Theodore Hilk - Death Investigation Analysis, Part-1

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Theodore Hilk was 30 years, 4 months, 2 weeks, and 2 days old when he died in his apartment unit on the 7th floor of 240 E. Illinois St.

For this file analysis to be performed ethically and responsibly, this reporter reviewed all available local news media reports, reviewed the obituary for Theodore Hilk, reviewed the tributes left in the open by people who knew Mr. Hilk on said obituary, performed a Freedom of Information Act Request with the Chicago Police Department and obtained the full investigative files from them pertaining to their investigation of the death of Theodore Hilk. This reporter also spoke with the Cook County Medical Examiner's Spokesperson. An e-mail to Tom Ahern, the Chicago Police Department's Deputy Director of News Affairs and Communications asking questions about how this incident was classified, and why it was given a certain classification went unanswered.  

This is the first time the public has been able to see the response and investigation records for themselves. 

Theodore Hilk - The Person

When performing a file analysis of this sort, it is important that the public get to see the person first, to get a sense of Theodore as he was known in life prior to his sudden and tragic death. 

The City of Chicago, and the local corporate major news media sensationalized the death of Mr. Hilk who, like many bright and successful people before him, struggled with all of those things that make each of us a human being.

Theodore came to Chicago after graduating from M.I.T.  Bachelor of Science in Electrical Engineering and Computer Science, and a Bachelor of Science in Applied Mathematics, per his obituary. 

The obituary also states "He enjoyed his years in Cambridge being involved in oncology research as well as his job with a prestigious Boston investment firm. He was a willing accomplice in the famous April 2010 “Upside Down Lounge” hack at the school. Ted was a member of Traders at MIT, an undergraduate quantitative finance club. He was a coach and fund raiser for the MIT trading team that went on to win the Rotman’s International Trading Competition in 2011. His summers were dedicated to travel and internships with various financial companies in Minneapolis, New York City, Chicago and Boston.

After graduation, Ted moved to Chicago and began his career in finance. He left that arena and developed a consulting business, allowing him to work with many new ventures as well as develop his own concepts."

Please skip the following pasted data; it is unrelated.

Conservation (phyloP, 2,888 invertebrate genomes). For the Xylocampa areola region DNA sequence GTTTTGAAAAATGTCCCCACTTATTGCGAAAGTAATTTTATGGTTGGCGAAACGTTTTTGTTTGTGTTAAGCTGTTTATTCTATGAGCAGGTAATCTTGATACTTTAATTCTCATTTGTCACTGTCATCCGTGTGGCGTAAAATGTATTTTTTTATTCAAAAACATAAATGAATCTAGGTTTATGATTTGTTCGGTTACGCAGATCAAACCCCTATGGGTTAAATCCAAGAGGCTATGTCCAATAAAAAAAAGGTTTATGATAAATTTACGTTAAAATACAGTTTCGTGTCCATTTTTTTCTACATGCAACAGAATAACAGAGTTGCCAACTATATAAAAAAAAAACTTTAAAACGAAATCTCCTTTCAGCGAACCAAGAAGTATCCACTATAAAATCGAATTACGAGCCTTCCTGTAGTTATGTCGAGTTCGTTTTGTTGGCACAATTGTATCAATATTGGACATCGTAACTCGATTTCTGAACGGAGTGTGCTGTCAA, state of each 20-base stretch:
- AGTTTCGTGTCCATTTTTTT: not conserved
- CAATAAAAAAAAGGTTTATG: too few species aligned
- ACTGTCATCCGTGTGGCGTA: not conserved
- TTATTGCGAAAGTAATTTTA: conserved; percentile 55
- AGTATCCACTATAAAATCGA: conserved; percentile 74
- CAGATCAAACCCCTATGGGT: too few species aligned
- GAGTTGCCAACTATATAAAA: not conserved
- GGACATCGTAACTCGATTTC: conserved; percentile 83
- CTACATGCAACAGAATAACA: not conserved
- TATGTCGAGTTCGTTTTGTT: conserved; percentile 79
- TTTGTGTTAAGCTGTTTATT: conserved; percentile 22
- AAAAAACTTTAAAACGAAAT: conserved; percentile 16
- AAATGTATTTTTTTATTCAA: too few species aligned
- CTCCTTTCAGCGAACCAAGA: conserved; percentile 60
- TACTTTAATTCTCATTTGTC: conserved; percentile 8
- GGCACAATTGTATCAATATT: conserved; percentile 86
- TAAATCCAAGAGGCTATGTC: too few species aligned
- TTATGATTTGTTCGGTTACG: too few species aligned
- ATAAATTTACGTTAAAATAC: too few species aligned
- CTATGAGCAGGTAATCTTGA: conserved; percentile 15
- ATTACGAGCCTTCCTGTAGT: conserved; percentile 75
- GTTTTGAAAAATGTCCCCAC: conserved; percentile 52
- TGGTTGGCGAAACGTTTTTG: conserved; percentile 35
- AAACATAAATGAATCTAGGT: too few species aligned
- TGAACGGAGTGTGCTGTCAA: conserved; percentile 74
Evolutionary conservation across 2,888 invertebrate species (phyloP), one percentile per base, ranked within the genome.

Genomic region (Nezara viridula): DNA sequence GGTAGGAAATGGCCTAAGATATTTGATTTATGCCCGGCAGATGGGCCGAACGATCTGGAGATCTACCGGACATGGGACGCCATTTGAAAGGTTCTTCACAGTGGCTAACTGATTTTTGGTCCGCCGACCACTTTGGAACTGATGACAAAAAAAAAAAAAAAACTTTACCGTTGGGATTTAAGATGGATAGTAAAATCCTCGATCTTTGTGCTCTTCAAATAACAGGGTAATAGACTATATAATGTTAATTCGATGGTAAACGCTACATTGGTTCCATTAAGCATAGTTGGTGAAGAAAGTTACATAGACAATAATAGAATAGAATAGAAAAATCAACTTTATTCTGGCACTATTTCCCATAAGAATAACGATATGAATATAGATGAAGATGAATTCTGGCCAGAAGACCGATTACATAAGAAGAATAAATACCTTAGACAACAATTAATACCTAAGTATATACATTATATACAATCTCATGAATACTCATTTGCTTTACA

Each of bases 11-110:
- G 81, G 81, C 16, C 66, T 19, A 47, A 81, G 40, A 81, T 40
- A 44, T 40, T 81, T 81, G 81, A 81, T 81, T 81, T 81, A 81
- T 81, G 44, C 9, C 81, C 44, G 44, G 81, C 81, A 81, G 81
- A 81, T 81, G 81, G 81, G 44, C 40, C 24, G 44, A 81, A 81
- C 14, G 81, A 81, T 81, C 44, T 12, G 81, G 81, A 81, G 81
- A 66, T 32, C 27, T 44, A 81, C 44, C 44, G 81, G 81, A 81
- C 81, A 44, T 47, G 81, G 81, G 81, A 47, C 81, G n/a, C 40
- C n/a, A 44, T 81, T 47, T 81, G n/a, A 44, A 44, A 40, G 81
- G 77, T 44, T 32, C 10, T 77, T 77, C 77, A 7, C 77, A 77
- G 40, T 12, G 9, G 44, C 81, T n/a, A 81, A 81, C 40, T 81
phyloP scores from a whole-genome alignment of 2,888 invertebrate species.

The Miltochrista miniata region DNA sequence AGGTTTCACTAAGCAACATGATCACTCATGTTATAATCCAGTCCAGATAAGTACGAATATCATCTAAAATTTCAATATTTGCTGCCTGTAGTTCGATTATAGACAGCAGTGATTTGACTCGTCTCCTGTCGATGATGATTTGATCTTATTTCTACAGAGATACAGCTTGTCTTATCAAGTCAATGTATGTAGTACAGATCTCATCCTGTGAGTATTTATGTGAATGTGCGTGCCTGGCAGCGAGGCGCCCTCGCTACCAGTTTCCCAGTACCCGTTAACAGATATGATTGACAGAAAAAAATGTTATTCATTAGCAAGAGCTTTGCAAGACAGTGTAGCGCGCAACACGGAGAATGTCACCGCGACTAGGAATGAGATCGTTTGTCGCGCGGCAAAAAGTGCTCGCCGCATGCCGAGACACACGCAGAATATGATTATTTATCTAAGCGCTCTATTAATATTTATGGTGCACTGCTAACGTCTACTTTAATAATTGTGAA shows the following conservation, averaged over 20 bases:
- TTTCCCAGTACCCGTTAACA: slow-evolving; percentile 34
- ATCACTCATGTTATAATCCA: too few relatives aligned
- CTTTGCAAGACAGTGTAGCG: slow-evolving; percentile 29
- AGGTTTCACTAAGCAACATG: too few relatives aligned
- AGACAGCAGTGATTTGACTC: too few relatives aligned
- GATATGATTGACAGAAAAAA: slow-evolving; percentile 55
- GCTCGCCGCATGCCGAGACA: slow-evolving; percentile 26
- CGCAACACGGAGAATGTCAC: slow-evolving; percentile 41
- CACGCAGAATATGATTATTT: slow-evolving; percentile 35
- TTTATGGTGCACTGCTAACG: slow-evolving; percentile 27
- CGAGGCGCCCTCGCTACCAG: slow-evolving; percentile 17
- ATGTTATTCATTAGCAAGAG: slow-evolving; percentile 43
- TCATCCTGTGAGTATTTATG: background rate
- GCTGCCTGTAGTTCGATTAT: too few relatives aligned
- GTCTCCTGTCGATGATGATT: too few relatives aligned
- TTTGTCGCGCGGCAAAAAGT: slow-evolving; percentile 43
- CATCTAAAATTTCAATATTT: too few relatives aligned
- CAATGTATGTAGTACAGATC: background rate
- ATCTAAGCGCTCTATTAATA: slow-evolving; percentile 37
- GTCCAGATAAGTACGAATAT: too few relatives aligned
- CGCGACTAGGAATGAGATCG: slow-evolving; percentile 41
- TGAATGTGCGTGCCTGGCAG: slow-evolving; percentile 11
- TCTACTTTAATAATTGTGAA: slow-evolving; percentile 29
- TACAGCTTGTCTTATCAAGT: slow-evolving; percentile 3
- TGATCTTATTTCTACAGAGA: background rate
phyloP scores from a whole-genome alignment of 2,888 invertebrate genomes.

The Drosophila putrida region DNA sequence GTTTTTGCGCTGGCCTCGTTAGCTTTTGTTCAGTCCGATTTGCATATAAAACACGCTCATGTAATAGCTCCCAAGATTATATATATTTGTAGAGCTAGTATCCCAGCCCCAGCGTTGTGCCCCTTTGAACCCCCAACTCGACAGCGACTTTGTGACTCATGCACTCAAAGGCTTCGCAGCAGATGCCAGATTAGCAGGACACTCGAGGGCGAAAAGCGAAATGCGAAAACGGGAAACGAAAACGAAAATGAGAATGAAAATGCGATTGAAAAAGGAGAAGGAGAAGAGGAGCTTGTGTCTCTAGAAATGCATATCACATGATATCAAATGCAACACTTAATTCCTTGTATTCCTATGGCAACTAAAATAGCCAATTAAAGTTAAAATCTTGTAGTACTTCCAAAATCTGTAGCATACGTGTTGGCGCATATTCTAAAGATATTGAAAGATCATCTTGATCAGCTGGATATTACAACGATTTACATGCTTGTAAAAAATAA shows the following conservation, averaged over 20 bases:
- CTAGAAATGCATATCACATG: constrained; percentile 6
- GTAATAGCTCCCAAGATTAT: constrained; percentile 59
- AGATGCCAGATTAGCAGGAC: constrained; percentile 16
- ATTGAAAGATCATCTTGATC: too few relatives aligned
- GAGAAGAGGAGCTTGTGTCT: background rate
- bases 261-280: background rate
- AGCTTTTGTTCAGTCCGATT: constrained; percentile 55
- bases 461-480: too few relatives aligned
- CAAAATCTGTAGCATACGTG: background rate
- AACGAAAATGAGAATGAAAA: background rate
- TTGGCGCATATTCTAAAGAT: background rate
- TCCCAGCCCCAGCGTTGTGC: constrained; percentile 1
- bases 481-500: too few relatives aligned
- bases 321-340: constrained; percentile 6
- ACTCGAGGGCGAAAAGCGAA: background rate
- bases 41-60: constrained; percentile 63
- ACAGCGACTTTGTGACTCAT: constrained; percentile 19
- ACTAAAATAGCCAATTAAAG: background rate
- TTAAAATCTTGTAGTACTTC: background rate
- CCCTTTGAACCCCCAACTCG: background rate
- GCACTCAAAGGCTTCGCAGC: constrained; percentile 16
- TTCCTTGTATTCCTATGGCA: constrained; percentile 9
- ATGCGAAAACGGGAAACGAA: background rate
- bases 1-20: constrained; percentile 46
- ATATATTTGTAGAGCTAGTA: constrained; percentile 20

Theodore's family states further in the obituary that he is noted to have had "a witty sense of humor" and "would do anything for those around him. He was generous and kind; he loved fiercely." The family further says of him, "he was the first to say, “give me a moment to research” and would then come back with abundant details, relevant options, and applicable solutions."

A person identifying themself as "Sherry Wu", who states that she knew Theodore Hilk from his time at M.I.T., left behind a moving tribute. 

 
Another person who knew Theodore Hilk from M.I.T., identifying themself as Fangfei Shen, left behind a tribute that recalled a sharing of music interests between the two of them. 

Theodore Hilk - photo provided by Fangfei Shen

The tributes to Mr. Hilk at the Andersen Morgan Funeral Home site were numerous. Out of those many tributes, there were two more tributes that spoke loudly about who he was in life.

Michael Plasmeier described Theodore Hilk as one of his best friends at M.I.T., and stated, "Ted was an expert not just at math and sciences, but philosophy and humanity. Ted opened my eyes to thinking critically about the world and provided a perspective I could not hear anywhere else, on a deep range of topics."

Michael Plasmeier tribute left at Andersen Morgan Funeral Home website

Theodore's 3rd Grade Teacher, Stacy Miller spoke as well, saying "his legacy will live on"

Family Concern For Theodore, Initial Response and Initial Investigation at 240 E. Illinois St.